JEFFERSON CITY — Missourians may not be able to use their driver's licenses to board airplanes next year if state lawmakers don't take steps to make those IDs compliant with federal law.

Real ID is a national security standard placed on government-issued licenses. Missouri’s deadline is Jan. 22, 2018. Without a state-issued, Real ID-compliant license, Missourians will have to present alternate forms of identification when entering federal buildings, nuclear power plants or when flying domestically, according to the Department of Homeland Security’s website. The most common form of acceptable ID is a passport.

Missouri is one of seven states with driver’s licenses that are not compliant with the Real ID Act, passed in 2005, at the recommendation of the 9/11 Commission, according to the Department of Homeland Security.

To address the growing urgency of the impending deadline, the State Senate Veterans and Military Affairs Committee heard testimony at the Capitol on Thursday concerning proposed bills that would bring the state into compliance.  

It is a "ridiculous burden on the public" to not offer federally approved identification, said State Sen. Ryan Silvey, R-Kansas City.

Two similar bills, introduced by Silvey and Sen. Caleb Rowden, R-Columbia, offer an opt-out system as a solution to address privacy concerns. This allows Missouri’s Department of Registration to issue federally approved licenses, while also allowing Missourians who wish to opt-out to continue to utilize the current driver’s licenses, with the knowledge that their identification will not be accepted in certain instances.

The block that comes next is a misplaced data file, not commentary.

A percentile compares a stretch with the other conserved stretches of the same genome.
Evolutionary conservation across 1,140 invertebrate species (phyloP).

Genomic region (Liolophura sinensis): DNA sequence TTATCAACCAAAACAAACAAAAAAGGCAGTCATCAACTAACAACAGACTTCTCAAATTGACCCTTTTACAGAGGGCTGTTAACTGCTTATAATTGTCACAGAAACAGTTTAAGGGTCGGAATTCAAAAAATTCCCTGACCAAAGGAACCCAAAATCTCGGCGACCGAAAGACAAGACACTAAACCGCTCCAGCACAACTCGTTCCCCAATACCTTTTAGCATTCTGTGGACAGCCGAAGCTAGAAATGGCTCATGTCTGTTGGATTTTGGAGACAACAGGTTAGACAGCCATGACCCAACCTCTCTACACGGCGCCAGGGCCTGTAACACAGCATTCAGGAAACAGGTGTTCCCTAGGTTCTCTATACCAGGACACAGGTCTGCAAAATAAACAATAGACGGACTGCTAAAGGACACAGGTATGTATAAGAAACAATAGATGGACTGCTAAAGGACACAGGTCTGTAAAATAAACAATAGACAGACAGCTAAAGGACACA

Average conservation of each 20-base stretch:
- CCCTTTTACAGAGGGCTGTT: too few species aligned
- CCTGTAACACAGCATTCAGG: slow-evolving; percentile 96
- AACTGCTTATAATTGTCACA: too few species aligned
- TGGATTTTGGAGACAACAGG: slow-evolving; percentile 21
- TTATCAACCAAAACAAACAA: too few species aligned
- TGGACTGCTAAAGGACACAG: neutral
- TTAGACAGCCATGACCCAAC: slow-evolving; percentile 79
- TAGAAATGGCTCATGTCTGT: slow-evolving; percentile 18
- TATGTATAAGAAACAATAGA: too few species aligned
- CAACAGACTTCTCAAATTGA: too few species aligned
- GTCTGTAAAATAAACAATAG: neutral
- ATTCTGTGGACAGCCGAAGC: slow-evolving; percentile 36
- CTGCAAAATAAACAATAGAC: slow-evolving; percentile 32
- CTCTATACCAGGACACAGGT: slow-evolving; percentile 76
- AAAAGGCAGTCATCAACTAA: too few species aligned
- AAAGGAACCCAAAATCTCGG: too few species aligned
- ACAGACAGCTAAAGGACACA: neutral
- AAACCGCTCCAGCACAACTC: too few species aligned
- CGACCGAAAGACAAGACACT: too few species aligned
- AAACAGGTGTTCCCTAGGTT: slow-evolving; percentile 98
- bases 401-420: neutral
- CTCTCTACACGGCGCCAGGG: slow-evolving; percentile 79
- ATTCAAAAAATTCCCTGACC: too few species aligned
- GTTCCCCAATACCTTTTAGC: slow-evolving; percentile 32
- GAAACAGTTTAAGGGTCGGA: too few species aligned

The privacy concern stems from the requirement for states to retain source documents when processing licenses, something Missouri doesn’t currently do. When asked in the hearing whether Missouri will retain documents for both license options, Rowden and Silvey said the plan was to retain documents only for the federally approved licenses. The Department of Homeland Security’s website states that Real ID isn’t creating a federal database, and that each state remains in control of the licensing process.

The option to opt-out "is a solution to a problem, and one that isn't going to get any better," Rowden said.

Privacy concerns contributed to a 2009 vote by the General Assembly forbidding state officials to take any steps in accordance with the federal Real ID law, according to previous Missourian reporting. Rowden and Silvey's proposals would replace that statute.

The bills estimate that the transition will cost the state about $1 million during the first two fiscal years. Silvey said he doesn’t anticipate an increase to the cost of purchasing a license.

Other states that have passed legislation working toward meeting Real ID requirements have been granted extensions until Oct. 1, 2020 by the Department of Homeland Security. If the department sees Missouri working toward compliant legislation, Silvey said Missouri could be granted an extension as well.

Representatives from the Kansas City and St. Louis airports voiced their support for passing the bills during the hearing. Both cited recent growth in their airports and expressed concern at the potential for regression if Missouri doesn’t move toward compliance and driver's licenses are no longer accepted by TSA.

Supervising editor is Mark Horvit.

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